• In the novel, it is described as a dodecahedron-shaped vessel wrapped inside of three separate-free-floating spherical shells called benzels (the largest outer shell being approximately 30' in diameter), with a single hatch along the top of each segment. The Machine was also both built inside of- and activated from- a large hangar bay; which took the better part of ten years from when the US President authorized its construction to when it is activated. Through complex descriptions of what each part of the machine is and how it operates (or is thought to operate), the inner vessel remains stationary while the three outer shells counter-rotate perpendicular to each other along each axis (X, Y, and Z). Three Machines are built- one by the United States (which is sabotaged), one by Russia (which is plagued by malfunctions and never used), and a third one in Hokkaidō, Japan which was finally used. There is enough room inside for five occupants in cushioned seats which face each other. When the Machine arrives at its destination, the hatch opens automatically, and all five passengers exit the Machine onto a sandy beach. Later, they re-enter the Machine, and it automatically returns to Earth.
The film's (second) Machine in operation at Hokkaidō.
  • By contrast, the Machine in the film is composed of two parts- a very large, crane-like structure standing well over 300ft-tall, and the smaller rigged traveling capsule which will make the trip to its final destination. Two are assembled: one at the Kennedy Space Center and another in Hokkaidō, Japan. On four pillar-like supports three massive rotating rings. Directly aside the ringed complex is a tall crane with a long boom which hold a small room directly above the rings. The travel capsule is suspended over open space directly over the rings. The cage-like framework structure around the spherical capsule is also shaped like a dodecahedron. A retractable bridge extends to the side of the capsule leading to a wide circular hatch. When the capsule's hatch door is closed, the edge seams disappear, sealing in the occupant inside. When the three large rings below spin up to a specified speed, a bright wormhole effect appears. The travel capsule is then dropped into the center of the rings, entering the wormhole. As the capsule returns to Earth, it continues the fall through the rings, into a catch net. Both the Kennedy and Hokkaidō Machines look and operate the same way.
    • Ellie is never shown exiting or re-entering the Machine capsule in the film; she merely appears floating over the beach until she touches the sand.

Since construction of the novel's Machine takes so long, and requires new technologies and materials to be developed, world industries are revolutionized during this time, including the formation of several Earth-orbit space stations which contain thousands of individuals each. In contrast, the construction timeframe is much narrower in the film and there is no mention of the benefits of using alien technology in other applications. A dodecahedron is any polyhedron with twelve faces, but usually a regular dodecahedron is meant: a Platonic solid composed of twelve regular pentagonal faces, with three meeting at each vertex. ... Fig. ... The axis of rotation of a rotating body is a line such that the distance between any point on the line and any point of the body remains constant under the rotation. ... Image File history File links Contact-Machine. ... Image File history File links Contact-Machine. ... Merritt Island and Kennedy Space Center (shown in white). ...   literally North Sea Circuit, Ainu: Mosir), formerly known as Ezo, Yezo, Yeso, or Yesso, is Japans second largest island and the largest of its 47 prefectural-level subdivisions. ...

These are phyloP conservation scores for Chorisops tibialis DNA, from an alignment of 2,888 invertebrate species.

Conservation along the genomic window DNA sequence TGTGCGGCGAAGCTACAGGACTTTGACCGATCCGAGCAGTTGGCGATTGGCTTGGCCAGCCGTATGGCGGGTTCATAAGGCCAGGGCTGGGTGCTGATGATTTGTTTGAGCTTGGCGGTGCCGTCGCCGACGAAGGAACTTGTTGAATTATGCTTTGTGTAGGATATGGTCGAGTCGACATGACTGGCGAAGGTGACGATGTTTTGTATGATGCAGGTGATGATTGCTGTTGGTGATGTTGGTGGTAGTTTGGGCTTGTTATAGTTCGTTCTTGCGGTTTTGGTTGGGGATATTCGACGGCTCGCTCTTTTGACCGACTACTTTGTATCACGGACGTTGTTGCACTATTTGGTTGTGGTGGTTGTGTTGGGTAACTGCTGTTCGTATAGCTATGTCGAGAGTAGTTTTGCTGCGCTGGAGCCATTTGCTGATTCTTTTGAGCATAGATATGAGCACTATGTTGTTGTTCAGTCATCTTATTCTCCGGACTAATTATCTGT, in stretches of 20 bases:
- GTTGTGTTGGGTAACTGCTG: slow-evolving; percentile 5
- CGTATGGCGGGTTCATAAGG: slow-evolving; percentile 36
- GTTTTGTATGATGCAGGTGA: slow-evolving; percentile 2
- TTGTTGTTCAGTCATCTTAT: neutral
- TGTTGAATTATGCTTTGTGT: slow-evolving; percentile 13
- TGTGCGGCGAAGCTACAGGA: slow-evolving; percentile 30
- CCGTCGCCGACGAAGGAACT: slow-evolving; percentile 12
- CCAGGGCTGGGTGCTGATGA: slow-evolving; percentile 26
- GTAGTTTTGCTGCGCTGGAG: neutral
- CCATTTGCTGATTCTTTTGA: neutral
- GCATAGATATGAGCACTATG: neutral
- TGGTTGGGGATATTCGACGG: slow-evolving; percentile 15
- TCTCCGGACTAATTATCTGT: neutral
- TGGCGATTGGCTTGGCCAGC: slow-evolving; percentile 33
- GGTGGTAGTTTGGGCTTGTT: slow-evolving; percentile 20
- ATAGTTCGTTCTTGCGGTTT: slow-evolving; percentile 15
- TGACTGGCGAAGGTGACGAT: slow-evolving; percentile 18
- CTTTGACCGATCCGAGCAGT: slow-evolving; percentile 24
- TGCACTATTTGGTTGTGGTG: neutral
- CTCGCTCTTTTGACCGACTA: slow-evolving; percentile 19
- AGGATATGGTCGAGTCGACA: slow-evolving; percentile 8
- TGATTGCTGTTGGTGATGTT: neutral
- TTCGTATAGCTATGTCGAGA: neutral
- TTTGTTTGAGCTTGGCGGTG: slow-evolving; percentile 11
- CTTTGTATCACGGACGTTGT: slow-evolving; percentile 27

Things that are consistent between the novel and film Machine designs-

  • The walls of the Machine are made of solid, opaque materials. However, when activated, the walls fade and the environment outside can be easily viewed.
  • The capsules are both based on dodecahedrons.
  • Both Machines incorporate three round objects that counter-spin perpendicular to each other; one stacked inside the other.
  • The concept of the Benzel is conserved - In the novel, their name is a surded form derived from one of the main protagonists of merry-go-round design in the 19th Century, Gustav Dentzel. In the novel, the Benzels ensure sphere rotation with minimal drag, and are in fact frictionless bearings. In the film, the rotating rings do appear to be in essence like merry-go-round's stage, and thus can equally claim to Benzel design in purpose.
  • In the climax of both the film and novel, the traveler(s) return to Earth, awed by their journeys and are anxious to share what they have seen. However, no one outside of the Machine's effect sees anything significant happen. In the novel, the Machine's sphere shells spin up to speed, and then automatically slow down after a few moments; in the film, the travel capsule simply falls through the bright effect, and lands in the netting as if nothing had happened.
  • Though the traveler(s) bring electronic recording devices with [them], all are immediately erased by the effects of wormhole travel, making them useless as evidence of any voyage or their time on the beach.
  • No attempt is made to use the Machine again after its 'failure to perform as anticipated.'

This article is about the fairground ride. ...

Effects